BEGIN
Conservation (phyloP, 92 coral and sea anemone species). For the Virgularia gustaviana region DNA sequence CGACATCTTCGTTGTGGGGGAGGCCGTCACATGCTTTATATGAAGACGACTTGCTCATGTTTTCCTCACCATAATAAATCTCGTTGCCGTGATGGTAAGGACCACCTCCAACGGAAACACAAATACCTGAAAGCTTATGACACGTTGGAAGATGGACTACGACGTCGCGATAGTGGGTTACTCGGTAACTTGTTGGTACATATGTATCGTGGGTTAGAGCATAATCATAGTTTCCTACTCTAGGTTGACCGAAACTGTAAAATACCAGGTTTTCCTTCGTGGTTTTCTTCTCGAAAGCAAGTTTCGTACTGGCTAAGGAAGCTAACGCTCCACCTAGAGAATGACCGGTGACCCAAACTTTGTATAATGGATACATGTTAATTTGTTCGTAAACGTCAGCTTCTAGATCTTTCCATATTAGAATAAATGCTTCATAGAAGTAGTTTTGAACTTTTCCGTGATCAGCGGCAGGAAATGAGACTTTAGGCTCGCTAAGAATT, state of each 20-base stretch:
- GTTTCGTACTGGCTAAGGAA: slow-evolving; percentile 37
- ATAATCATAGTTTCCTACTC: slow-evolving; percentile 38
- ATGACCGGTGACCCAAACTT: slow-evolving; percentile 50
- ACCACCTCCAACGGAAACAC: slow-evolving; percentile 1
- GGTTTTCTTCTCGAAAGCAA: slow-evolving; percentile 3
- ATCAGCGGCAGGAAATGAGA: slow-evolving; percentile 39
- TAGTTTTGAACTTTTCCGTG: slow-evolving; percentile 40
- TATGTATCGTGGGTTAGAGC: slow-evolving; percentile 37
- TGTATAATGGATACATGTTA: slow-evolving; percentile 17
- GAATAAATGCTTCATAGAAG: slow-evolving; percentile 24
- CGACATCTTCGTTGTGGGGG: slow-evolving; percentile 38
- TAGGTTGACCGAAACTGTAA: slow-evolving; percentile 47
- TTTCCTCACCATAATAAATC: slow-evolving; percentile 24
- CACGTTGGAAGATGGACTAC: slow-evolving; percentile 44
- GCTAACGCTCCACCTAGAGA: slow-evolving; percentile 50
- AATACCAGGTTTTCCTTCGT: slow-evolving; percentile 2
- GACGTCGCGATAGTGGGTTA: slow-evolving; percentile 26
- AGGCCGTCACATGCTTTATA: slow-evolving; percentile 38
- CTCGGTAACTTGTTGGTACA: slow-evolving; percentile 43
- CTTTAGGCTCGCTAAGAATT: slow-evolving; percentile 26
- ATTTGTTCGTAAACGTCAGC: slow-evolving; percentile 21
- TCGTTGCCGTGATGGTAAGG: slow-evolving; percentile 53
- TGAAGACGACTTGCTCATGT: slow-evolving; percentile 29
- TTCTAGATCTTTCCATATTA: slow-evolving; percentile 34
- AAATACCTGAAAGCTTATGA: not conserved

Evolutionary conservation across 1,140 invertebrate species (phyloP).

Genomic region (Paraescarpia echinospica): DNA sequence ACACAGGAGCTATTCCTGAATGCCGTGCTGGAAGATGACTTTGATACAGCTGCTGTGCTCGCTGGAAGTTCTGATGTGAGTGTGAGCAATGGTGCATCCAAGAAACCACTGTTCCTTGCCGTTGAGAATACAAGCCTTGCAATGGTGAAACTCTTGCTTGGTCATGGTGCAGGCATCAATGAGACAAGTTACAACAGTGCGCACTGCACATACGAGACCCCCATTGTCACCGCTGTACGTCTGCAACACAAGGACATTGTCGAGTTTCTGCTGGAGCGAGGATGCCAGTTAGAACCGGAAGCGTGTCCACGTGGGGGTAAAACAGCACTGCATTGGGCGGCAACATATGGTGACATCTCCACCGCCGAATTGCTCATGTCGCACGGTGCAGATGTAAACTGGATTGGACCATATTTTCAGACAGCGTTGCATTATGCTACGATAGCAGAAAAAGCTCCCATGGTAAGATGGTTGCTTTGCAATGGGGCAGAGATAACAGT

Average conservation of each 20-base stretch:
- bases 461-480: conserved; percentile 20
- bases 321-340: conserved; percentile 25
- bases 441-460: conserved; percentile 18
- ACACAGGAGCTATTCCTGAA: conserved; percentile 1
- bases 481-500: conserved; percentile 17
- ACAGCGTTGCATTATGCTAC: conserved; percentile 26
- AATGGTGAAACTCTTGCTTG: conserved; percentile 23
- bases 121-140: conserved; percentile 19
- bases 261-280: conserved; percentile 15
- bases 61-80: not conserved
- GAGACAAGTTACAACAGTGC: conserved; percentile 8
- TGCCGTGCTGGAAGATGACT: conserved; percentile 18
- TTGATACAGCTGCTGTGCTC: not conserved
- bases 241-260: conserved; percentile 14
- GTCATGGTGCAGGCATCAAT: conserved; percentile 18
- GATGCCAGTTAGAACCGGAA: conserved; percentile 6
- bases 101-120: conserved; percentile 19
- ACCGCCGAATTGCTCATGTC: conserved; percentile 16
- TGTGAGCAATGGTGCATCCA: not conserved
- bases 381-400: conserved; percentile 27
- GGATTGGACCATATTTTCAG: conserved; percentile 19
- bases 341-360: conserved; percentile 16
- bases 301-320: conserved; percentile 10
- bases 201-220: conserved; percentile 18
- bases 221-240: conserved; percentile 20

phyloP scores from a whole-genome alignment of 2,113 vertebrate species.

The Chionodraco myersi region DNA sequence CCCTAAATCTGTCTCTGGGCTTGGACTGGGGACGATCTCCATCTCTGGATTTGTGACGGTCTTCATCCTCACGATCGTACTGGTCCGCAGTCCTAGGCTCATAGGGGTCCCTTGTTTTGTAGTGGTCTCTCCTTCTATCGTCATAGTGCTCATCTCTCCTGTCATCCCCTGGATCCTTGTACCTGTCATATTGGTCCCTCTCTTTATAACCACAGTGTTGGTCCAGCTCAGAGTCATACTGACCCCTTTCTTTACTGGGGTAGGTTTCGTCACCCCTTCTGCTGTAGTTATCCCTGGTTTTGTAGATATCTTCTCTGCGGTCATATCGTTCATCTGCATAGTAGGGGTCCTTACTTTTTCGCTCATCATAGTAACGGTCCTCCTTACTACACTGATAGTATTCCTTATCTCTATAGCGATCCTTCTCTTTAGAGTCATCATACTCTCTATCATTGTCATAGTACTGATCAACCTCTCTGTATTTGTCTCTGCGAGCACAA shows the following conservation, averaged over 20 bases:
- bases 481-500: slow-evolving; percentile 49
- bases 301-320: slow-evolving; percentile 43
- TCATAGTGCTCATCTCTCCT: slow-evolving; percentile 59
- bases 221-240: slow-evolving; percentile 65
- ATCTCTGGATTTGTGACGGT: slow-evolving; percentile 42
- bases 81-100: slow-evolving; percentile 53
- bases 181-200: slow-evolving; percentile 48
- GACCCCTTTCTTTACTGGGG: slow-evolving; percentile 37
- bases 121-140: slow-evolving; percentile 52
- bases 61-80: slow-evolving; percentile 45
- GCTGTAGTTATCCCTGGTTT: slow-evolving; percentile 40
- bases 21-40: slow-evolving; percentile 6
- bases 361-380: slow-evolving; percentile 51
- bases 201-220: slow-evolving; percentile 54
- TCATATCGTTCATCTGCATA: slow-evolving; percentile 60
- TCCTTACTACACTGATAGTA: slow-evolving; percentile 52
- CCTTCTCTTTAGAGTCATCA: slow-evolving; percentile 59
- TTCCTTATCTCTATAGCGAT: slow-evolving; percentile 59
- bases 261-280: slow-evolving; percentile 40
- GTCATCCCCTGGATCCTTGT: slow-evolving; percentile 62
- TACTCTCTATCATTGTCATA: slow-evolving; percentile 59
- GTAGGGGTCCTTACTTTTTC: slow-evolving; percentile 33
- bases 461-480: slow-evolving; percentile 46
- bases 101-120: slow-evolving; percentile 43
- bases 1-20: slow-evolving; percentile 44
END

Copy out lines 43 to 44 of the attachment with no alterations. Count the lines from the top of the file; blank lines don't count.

- bases 241-260: conserved; percentile 14
- GTCATGGTGCAGGCATCAAT: conserved; percentile 18